3. Download a form C3 from the HM Customs site – this is a declaration of what you are sending back and MUST accompany the consignment. If the things you are shipping are standard personal and household effects and you have owned them for more than 6 months then there is no customs duty to pay! Write on the top of the form ‘To Claim Relief on Relocation of Permanent Residence’.

So all that remains now for me to tell you of, is the practicalities and outcomes of executing such a task….


The boxes were easy – they need to be strong and can be readily located by participating in that local fun pastime which takes place most days hereabouts called ‘dumpster diving’! Yes – every day, there are numerous packing crates left at the side of refuse dumpsters all over the area. If this idea upsets you, think of it as the ultimate in recycling. I got all of my boxes this way but you can always make friends with your local shop-keeper or buy the boxes from the cargo company.

Make sure that you bubble wrap EVERYTHING inside to prevent damage and secure the outside well with miles of parcel tape. There is no knowing how much handling these boxes are going to undergo during their journey.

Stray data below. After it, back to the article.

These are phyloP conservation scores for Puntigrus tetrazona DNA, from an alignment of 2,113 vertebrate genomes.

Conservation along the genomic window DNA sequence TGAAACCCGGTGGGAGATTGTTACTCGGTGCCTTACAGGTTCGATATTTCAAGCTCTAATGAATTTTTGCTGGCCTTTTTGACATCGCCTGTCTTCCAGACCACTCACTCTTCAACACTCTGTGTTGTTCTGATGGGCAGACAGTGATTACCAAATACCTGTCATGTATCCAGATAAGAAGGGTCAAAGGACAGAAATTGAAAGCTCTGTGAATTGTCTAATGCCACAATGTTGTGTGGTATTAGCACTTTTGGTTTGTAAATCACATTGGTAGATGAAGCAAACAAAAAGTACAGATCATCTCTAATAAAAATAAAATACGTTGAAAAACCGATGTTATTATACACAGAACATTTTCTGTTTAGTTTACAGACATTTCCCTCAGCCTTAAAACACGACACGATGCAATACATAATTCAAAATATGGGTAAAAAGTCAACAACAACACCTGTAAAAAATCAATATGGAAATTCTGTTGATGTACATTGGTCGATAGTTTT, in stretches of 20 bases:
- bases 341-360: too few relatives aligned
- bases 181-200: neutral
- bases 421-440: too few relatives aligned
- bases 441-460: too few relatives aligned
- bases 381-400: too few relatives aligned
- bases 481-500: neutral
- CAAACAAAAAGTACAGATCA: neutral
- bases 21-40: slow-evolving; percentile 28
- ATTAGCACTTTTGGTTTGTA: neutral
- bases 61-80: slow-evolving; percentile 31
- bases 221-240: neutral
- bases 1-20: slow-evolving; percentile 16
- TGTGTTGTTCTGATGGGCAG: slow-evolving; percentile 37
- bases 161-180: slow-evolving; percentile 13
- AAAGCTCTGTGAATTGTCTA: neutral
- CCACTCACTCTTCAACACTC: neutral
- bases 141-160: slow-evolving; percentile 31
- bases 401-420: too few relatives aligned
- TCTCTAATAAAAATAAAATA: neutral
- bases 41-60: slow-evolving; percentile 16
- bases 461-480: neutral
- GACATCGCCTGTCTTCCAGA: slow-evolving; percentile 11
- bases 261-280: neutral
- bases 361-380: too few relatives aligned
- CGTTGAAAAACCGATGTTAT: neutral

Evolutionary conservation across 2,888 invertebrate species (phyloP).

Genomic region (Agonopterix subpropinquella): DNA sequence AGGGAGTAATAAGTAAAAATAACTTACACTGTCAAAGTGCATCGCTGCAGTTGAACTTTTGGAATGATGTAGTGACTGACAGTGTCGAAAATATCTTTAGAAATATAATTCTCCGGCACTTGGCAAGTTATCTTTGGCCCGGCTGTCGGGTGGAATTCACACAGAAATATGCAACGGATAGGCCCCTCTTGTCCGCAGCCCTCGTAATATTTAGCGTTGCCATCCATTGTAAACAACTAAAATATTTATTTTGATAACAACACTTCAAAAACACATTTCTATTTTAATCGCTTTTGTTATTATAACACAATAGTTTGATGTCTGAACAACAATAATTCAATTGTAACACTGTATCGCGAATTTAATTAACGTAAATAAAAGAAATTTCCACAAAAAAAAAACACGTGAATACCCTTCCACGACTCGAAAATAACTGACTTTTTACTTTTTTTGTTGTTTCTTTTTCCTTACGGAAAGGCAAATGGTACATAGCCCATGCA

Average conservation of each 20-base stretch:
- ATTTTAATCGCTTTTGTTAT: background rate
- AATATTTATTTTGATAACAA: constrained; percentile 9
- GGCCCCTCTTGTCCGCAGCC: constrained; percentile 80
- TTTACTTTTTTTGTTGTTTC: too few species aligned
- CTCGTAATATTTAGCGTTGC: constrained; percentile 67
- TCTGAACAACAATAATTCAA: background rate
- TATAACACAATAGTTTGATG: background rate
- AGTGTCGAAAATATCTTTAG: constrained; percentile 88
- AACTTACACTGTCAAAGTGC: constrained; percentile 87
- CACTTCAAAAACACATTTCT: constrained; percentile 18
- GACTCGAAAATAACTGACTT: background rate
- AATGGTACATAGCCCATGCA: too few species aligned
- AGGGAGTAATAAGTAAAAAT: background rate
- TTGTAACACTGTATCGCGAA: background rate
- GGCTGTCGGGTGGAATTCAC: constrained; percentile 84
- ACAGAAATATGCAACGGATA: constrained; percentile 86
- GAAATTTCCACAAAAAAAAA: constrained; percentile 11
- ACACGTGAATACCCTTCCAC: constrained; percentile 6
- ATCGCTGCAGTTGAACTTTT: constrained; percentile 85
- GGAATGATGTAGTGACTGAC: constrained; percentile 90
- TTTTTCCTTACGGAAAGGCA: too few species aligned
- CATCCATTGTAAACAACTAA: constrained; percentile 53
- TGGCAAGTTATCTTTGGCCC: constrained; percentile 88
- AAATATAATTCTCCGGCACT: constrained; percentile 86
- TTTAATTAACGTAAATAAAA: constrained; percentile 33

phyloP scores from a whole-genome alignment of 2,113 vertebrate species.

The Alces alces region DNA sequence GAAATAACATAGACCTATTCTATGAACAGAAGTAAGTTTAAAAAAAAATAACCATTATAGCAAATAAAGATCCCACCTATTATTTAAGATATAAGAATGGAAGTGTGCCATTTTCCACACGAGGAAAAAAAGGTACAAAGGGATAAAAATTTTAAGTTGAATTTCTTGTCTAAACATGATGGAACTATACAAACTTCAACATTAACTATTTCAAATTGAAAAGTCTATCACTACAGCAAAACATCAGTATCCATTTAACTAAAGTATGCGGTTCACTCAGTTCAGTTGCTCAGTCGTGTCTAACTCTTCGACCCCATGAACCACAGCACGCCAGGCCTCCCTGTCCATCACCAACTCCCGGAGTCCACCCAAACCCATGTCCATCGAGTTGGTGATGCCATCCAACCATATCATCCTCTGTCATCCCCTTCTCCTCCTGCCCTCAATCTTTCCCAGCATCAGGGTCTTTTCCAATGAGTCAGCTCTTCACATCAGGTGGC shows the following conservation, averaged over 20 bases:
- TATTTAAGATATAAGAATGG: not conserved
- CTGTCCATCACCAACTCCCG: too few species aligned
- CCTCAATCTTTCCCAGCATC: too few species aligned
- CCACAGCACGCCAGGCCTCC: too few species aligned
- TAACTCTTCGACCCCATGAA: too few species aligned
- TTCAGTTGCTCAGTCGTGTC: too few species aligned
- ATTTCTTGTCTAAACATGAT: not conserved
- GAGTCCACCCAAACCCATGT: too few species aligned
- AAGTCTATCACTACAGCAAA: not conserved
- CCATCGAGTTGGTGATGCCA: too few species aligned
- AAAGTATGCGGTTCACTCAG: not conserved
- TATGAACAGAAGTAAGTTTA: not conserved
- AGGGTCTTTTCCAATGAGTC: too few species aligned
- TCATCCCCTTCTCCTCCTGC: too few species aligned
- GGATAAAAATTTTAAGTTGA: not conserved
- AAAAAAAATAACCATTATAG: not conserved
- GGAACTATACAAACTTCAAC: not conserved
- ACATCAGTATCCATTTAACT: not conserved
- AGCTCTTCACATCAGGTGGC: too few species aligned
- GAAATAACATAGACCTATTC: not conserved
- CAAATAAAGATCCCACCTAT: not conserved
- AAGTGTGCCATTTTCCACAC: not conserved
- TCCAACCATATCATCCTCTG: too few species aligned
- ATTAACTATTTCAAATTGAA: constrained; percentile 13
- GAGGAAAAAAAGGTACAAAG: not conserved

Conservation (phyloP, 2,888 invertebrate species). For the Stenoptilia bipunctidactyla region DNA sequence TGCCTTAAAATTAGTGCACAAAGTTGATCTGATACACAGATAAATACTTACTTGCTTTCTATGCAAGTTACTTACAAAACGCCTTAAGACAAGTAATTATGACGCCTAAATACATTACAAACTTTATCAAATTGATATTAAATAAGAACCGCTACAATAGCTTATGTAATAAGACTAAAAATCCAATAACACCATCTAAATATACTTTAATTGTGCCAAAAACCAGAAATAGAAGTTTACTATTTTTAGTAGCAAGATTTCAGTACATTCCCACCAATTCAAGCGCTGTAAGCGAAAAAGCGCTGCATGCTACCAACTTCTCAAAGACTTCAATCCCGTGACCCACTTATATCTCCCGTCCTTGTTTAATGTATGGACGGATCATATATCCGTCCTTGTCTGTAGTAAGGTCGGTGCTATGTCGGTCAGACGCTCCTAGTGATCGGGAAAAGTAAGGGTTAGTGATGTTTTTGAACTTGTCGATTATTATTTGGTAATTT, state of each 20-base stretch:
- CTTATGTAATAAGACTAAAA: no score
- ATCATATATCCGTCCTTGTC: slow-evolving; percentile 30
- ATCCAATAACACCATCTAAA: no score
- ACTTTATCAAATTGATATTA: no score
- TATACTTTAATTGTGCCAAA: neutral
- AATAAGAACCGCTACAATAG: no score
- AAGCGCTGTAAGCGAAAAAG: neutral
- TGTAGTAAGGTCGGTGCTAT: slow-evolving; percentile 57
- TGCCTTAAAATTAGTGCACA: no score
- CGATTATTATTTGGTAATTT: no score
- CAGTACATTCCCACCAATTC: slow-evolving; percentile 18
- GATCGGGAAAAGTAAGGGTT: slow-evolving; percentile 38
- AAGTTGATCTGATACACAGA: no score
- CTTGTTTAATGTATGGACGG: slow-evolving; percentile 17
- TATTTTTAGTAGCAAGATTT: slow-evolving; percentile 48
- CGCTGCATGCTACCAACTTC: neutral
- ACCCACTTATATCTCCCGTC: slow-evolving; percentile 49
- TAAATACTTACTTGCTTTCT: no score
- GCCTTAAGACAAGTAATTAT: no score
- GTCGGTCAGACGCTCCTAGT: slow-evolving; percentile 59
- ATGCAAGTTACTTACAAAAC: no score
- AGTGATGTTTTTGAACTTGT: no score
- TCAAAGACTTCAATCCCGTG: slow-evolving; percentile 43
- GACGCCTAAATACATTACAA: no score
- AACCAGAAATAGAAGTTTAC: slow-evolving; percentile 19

I made arrangements with Harun at Aras for him to come and pick up my containers and the following day I went to the office to finalise the paperwork and wave my boxes on their way. As I had done all the packing lists and customs paperwork beforehand – this was easy. All we had to do was sort out a price. So the boxes were weighed and measured to calculate the volumetric weight and the outcome was well within my allocated budget – but then I had a nice surprise. Harun called the DHL head office in Istanbul (Aras are their agents in this area) and negotiated me an additional discount. How good was that?

Did it arrive??

And, here is the best bit – the boxes set off on their lengthy journey on Friday 4 September and part of the consignment turned up at the destination in the UK on Monday 7 September. The remaining boxes turned up a day later with no damage and no hold-ups. How did I know? I received a text from DHL advising me – worth every penny in my book. I can sleep at night now…..